Recently by Justin Raimondo: Our Truth, and Theirs
Americans are baffled: why oh why are Muslims up in arms over a YouTube video, one which no one in America even knew about prior to the attack on our Libyan consulate and the murder of Ambassador Chris Stevens? Having abandoned their own religion sometime in the last century or so, they just don't understand why someone would get all hopped up over a little thing like blasphemy – after all, all one has to do is turn on the TV or view the latest Madonna music video and you'll get a full dose of it.
Of course, this isn't true for everyone: in Flyover Country, the rubes still persist in the faith of their fathers, and our elites pander to that whenever they must. However, the Georgetown cocktail party circuit and the world of the Washington power brokers isn't a notably devout milieu: it is instead decidedly secular, and tinged with more than a little contempt for those Flyover Folks who must be pandered to around election time.
This is one major reason for Washington's incomprehension when it comes to understanding the wave of hatred for the US currently sweeping the Middle East. That complete cluelessness is endemic, too, in the US media, where reporters are no different than the elites they cover in their militantly secular outlook. So when a deliberately insulting video depicting the prophet Mohammed goes out over the internet, after its makers made a determined effort to get Muslims to view it, they scratch their heads and say they just don't get it.
Even as the protests spread, they insist it just can't be about what Muslim protesters say it's about: it's all just a u201Cflimsyu201D excuse, as Reason magazine editor Matt Welch told u201Cnational security Democratu201D Heather Hurlburt. The US response, he went on to aver, was u201Cnot a robust statement of American values.u201D It was, instead, u201Ckick me, pleaseu201D rhetoric from a spineless Obama administration. This is a fair summation of the general right-wing response to the crisis, limning the Romney campaign, and over at the Weekly Standard the neocons concur:
u201CWhat we have seen unfold in the Middle East over the last week is what distinguishes the region's societies from our own. The protests in Cairo and Benghazi were not really about the film, the preacher, or Muslim sensitivities. They were an exercise in raw power politics, partly aimed at intramural rivals in the Arab political sphere, but mainly against the United States.u201D
Like Welch, the Standard found attempts by the White House to remind YouTube of its terms of service agreement u201Cappalling.u201D Like Welch, the magazine claims the protests are about something other than what the protesters themselves say they're about. This view isn't limited to the political right, however: it's just what Rachel Maddow and some other Deep Thinkers on the left have been saying. Forget the video, we're told: it's not about that. It was all a pre-planned carefully-thought-out al-Qaeda operation, in effect another 9/11 – maybe not as spectacular, but hey it happened on the same day. Now that the administration is denying this, however, I bet we'll be hearing much less about that particular theory from Rachel and the other partisan shills at MSNBC.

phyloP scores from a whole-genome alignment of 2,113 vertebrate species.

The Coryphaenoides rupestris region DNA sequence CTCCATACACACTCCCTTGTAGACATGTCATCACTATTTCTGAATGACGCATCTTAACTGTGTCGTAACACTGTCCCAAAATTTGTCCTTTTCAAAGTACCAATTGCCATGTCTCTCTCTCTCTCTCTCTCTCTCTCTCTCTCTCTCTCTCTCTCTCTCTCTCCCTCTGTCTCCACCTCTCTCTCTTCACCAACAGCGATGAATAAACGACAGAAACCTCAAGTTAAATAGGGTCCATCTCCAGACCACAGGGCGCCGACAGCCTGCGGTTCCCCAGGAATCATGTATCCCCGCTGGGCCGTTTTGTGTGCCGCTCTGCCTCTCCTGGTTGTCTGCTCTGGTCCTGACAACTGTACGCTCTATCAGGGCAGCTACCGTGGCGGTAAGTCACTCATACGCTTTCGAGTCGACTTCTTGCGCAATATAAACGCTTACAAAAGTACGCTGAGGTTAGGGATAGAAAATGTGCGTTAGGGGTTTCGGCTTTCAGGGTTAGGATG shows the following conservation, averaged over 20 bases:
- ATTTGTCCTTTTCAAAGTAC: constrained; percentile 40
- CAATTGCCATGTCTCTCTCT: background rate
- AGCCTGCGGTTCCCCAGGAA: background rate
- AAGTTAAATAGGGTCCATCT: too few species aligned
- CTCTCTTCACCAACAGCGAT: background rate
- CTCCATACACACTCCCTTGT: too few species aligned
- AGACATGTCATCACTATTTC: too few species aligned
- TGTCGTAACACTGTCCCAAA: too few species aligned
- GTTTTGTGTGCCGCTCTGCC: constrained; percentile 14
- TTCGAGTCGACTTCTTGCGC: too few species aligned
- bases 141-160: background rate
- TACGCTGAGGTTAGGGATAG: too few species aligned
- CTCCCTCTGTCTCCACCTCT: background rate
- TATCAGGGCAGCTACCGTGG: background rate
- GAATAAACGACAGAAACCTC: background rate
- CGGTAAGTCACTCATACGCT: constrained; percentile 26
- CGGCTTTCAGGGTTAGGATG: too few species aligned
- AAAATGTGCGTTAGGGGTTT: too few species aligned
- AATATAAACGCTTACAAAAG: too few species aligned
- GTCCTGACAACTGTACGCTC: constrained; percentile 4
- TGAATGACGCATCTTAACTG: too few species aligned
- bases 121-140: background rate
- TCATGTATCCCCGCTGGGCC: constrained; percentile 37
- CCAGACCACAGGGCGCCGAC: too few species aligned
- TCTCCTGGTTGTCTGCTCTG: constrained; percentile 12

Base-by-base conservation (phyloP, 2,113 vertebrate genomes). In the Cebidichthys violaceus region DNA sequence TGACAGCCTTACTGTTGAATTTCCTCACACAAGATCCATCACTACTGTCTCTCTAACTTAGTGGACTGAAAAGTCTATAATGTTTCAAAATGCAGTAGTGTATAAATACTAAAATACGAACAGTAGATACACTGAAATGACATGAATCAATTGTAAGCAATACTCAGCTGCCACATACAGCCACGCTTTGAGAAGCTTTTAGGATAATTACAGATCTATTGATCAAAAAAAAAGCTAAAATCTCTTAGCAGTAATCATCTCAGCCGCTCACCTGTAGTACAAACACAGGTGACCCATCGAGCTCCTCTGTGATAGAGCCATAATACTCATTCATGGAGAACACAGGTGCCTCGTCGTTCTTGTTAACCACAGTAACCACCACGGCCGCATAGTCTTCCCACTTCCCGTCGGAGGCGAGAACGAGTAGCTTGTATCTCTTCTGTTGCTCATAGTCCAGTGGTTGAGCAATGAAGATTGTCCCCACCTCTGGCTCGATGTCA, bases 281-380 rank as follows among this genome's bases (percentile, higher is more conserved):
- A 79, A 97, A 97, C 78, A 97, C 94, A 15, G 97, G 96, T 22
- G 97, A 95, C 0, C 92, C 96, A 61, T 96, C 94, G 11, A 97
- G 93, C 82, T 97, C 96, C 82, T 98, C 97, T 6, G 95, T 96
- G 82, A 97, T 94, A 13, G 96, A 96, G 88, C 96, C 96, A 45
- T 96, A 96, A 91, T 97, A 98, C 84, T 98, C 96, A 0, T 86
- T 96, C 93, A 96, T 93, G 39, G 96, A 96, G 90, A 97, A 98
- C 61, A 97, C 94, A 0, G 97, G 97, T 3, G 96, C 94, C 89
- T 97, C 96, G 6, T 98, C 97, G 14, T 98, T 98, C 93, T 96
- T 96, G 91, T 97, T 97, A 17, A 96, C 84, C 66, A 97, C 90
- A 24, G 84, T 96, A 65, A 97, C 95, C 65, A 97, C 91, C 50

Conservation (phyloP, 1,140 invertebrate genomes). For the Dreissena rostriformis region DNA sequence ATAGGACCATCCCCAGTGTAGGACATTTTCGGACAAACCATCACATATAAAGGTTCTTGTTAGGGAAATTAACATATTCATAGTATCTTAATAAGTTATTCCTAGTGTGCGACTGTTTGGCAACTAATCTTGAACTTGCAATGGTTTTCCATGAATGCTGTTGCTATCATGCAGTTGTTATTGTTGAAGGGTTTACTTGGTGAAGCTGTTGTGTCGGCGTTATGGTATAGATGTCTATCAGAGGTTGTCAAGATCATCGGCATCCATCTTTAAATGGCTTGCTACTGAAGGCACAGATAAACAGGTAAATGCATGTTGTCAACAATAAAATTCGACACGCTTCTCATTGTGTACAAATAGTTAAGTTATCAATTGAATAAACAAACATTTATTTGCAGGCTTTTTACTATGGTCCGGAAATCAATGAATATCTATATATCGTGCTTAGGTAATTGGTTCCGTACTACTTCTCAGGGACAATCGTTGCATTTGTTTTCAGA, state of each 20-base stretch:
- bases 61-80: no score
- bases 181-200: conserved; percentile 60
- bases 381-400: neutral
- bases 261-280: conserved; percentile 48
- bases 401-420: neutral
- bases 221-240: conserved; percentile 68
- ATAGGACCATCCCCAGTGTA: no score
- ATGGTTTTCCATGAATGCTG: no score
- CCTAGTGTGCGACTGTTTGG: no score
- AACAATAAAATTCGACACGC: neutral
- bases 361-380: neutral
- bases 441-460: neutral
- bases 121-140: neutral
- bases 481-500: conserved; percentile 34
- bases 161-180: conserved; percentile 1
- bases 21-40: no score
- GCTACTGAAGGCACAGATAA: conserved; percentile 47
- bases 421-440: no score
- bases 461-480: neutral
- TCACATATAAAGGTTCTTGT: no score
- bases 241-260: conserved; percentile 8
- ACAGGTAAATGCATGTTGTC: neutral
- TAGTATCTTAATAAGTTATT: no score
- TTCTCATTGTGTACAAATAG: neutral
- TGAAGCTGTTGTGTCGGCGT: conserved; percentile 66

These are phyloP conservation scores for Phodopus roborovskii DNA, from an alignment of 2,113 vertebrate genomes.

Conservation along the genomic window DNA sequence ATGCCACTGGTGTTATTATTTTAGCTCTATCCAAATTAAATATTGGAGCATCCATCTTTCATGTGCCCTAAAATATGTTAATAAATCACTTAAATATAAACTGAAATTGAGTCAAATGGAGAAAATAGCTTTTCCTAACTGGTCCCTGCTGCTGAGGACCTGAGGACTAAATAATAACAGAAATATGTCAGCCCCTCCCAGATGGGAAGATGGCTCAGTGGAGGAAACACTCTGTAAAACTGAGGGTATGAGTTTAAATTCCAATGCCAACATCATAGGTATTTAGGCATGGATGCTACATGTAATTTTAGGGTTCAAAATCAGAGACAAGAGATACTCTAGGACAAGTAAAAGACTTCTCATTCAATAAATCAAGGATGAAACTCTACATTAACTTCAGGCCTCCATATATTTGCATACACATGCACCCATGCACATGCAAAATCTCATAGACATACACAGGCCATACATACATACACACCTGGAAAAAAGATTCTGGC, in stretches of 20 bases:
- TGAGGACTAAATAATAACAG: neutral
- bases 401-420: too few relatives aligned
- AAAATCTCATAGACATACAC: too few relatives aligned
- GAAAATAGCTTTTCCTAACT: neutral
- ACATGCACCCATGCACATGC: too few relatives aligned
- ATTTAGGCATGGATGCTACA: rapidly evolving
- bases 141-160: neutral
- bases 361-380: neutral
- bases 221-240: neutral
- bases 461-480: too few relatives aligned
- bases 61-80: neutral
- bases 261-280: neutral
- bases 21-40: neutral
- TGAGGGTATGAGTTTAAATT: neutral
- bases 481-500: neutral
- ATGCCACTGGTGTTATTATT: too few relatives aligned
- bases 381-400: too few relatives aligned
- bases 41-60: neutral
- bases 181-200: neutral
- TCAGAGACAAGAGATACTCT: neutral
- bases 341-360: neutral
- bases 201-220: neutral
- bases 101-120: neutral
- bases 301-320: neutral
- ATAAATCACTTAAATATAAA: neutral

In any case, the Standard is right about one thing: the riots now threatening the security of US diplomats throughout the Muslim world do indeed dramatize what distinguishes the region's societies from our own, and it's all about the role of religion in society.
Yes, I know, it's hard to believe: how could any civilized person take seriously the impulse to achieve transcendence and find meaning in the universe besides the pursuit of pleasure, fame, and money? I mean, really! How primitive can you get? Didn't that kind of superstition go out with corsets, free silver, and the horse and buggy?
A society in which blasphemy is impermissible is inconceivable to the warlords of Washington, who, after all, live in the same society you and I do: one in which religion is increasingly pushed to the margins and regarded by the country's elites with ill-concealed contempt. It's a culture in which gays want to get married, straights are setting records for divorce, and the way to appeal to women in an election year is to make it easier for them to kill their unwanted babies. It is, in short, a culture so far removed from the u201Cmedievalu201D world of our recently conquered Middle Eastern satraps that the distance can only be measured in centuries rather than mere miles.
In the modern world, physical distance is no barrier to empire-building on the other side of the globe: however, this only exacerbates the problems created by the incalculable cultural distance between Washington, D.C., and the somewhat run-down suburb of Benghazi, in Libya, where a mob took the lives of four Americans.
Justin Raimondo [send him mail] is editorial director of Antiwar.com and is the author of An Enemy of the State: The Life of Murray N. Rothbard and Reclaiming the American Right: The Lost Legacy of the Conservative Movement.